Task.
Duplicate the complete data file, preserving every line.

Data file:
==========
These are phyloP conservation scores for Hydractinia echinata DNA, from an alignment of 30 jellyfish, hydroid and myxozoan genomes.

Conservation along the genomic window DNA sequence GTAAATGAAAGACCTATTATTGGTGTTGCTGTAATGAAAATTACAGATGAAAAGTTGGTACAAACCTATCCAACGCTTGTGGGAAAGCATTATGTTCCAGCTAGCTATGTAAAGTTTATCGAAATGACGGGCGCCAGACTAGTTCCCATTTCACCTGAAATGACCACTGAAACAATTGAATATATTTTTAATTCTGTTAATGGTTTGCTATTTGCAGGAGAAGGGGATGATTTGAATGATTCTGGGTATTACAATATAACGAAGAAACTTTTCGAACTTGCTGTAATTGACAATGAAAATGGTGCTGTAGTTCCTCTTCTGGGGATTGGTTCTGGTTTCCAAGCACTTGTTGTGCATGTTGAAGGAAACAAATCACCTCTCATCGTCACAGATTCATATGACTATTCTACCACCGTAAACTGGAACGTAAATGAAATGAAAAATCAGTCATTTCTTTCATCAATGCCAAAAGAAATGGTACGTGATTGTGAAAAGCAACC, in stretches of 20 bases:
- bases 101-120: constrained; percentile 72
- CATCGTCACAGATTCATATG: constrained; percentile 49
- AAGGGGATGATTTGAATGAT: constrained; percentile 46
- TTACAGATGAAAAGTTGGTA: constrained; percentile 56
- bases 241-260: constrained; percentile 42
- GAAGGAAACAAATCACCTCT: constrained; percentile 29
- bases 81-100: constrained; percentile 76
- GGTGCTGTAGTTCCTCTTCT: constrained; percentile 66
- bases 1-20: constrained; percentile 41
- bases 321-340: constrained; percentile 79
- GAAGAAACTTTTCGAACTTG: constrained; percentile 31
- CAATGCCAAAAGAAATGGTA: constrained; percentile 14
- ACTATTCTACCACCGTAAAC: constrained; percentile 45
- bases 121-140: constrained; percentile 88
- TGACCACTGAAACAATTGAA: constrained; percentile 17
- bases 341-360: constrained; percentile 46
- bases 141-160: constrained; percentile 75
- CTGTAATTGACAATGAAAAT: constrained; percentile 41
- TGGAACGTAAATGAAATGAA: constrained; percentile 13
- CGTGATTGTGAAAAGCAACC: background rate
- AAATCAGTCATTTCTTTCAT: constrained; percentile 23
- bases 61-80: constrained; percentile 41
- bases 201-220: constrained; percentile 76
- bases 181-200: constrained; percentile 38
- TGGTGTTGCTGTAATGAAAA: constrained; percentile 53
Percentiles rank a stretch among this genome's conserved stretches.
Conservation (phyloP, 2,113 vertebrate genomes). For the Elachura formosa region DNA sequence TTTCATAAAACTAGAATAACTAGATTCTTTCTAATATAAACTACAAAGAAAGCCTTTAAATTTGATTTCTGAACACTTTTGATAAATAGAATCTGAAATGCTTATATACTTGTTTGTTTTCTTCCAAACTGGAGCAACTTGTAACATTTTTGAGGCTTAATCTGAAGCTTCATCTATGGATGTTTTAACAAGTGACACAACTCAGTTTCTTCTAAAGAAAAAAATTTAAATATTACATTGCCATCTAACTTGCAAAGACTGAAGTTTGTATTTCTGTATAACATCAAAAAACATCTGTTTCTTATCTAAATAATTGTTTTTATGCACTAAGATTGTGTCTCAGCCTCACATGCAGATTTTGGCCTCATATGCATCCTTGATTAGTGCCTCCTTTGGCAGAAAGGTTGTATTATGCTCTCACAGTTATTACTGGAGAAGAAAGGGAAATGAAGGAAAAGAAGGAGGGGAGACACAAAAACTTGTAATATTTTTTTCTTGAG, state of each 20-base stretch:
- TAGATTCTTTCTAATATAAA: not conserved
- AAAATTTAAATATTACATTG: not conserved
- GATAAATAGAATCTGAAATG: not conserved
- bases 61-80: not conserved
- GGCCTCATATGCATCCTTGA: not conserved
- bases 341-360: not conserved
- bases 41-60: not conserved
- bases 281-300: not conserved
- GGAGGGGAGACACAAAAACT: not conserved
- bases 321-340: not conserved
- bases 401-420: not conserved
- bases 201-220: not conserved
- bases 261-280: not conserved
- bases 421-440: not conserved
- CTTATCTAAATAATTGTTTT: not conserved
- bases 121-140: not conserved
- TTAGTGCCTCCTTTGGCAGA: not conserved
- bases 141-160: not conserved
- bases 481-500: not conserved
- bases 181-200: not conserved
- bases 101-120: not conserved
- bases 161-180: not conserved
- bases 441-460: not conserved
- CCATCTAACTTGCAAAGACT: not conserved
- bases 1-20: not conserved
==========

These are phyloP conservation scores for Hydractinia echinata DNA, from an alignment of 30 jellyfish, hydroid and myxozoan genomes.

Conservation along the genomic window DNA sequence GTAAATGAAAGACCTATTATTGGTGTTGCTGTAATGAAAATTACAGATGAAAAGTTGGTACAAACCTATCCAACGCTTGTGGGAAAGCATTATGTTCCAGCTAGCTATGTAAAGTTTATCGAAATGACGGGCGCCAGACTAGTTCCCATTTCACCTGAAATGACCACTGAAACAATTGAATATATTTTTAATTCTGTTAATGGTTTGCTATTTGCAGGAGAAGGGGATGATTTGAATGATTCTGGGTATTACAATATAACGAAGAAACTTTTCGAACTTGCTGTAATTGACAATGAAAATGGTGCTGTAGTTCCTCTTCTGGGGATTGGTTCTGGTTTCCAAGCACTTGTTGTGCATGTTGAAGGAAACAAATCACCTCTCATCGTCACAGATTCATATGACTATTCTACCACCGTAAACTGGAACGTAAATGAAATGAAAAATCAGTCATTTCTTTCATCAATGCCAAAAGAAATGGTACGTGATTGTGAAAAGCAACC, in stretches of 20 bases:
- bases 101-120: constrained; percentile 72
- CATCGTCACAGATTCATATG: constrained; percentile 49
- AAGGGGATGATTTGAATGAT: constrained; percentile 46
- TTACAGATGAAAAGTTGGTA: constrained; percentile 56
- bases 241-260: constrained; percentile 42
- GAAGGAAACAAATCACCTCT: constrained; percentile 29
- bases 81-100: constrained; percentile 76
- GGTGCTGTAGTTCCTCTTCT: constrained; percentile 66
- bases 1-20: constrained; percentile 41
- bases 321-340: constrained; percentile 79
- GAAGAAACTTTTCGAACTTG: constrained; percentile 31
- CAATGCCAAAAGAAATGGTA: constrained; percentile 14
- ACTATTCTACCACCGTAAAC: constrained; percentile 45
- bases 121-140: constrained; percentile 88
- TGACCACTGAAACAATTGAA: constrained; percentile 17
- bases 341-360: constrained; percentile 46
- bases 141-160: constrained; percentile 75
- CTGTAATTGACAATGAAAAT: constrained; percentile 41
- TGGAACGTAAATGAAATGAA: constrained; percentile 13
- CGTGATTGTGAAAAGCAACC: background rate
- AAATCAGTCATTTCTTTCAT: constrained; percentile 23
- bases 61-80: constrained; percentile 41
- bases 201-220: constrained; percentile 76
- bases 181-200: constrained; percentile 38
- TGGTGTTGCTGTAATGAAAA: constrained; percentile 53
Percentiles rank a stretch among this genome's conserved stretches.
Conservation (phyloP, 2,113 vertebrate genomes). For the Elachura formosa region DNA sequence TTTCATAAAACTAGAATAACTAGATTCTTTCTAATATAAACTACAAAGAAAGCCTTTAAATTTGATTTCTGAACACTTTTGATAAATAGAATCTGAAATGCTTATATACTTGTTTGTTTTCTTCCAAACTGGAGCAACTTGTAACATTTTTGAGGCTTAATCTGAAGCTTCATCTATGGATGTTTTAACAAGTGACACAACTCAGTTTCTTCTAAAGAAAAAAATTTAAATATTACATTGCCATCTAACTTGCAAAGACTGAAGTTTGTATTTCTGTATAACATCAAAAAACATCTGTTTCTTATCTAAATAATTGTTTTTATGCACTAAGATTGTGTCTCAGCCTCACATGCAGATTTTGGCCTCATATGCATCCTTGATTAGTGCCTCCTTTGGCAGAAAGGTTGTATTATGCTCTCACAGTTATTACTGGAGAAGAAAGGGAAATGAAGGAAAAGAAGGAGGGGAGACACAAAAACTTGTAATATTTTTTTCTTGAG, state of each 20-base stretch:
- TAGATTCTTTCTAATATAAA: not conserved
- AAAATTTAAATATTACATTG: not conserved
- GATAAATAGAATCTGAAATG: not conserved
- bases 61-80: not conserved
- GGCCTCATATGCATCCTTGA: not conserved
- bases 341-360: not conserved
- bases 41-60: not conserved
- bases 281-300: not conserved
- GGAGGGGAGACACAAAAACT: not conserved
- bases 321-340: not conserved
- bases 401-420: not conserved
- bases 201-220: not conserved
- bases 261-280: not conserved
- bases 421-440: not conserved
- CTTATCTAAATAATTGTTTT: not conserved
- bases 121-140: not conserved
- TTAGTGCCTCCTTTGGCAGA: not conserved
- bases 141-160: not conserved
- bases 481-500: not conserved
- bases 181-200: not conserved
- bases 101-120: not conserved
- bases 161-180: not conserved
- bases 441-460: not conserved
- CCATCTAACTTGCAAAGACT: not conserved
- bases 1-20: not conserved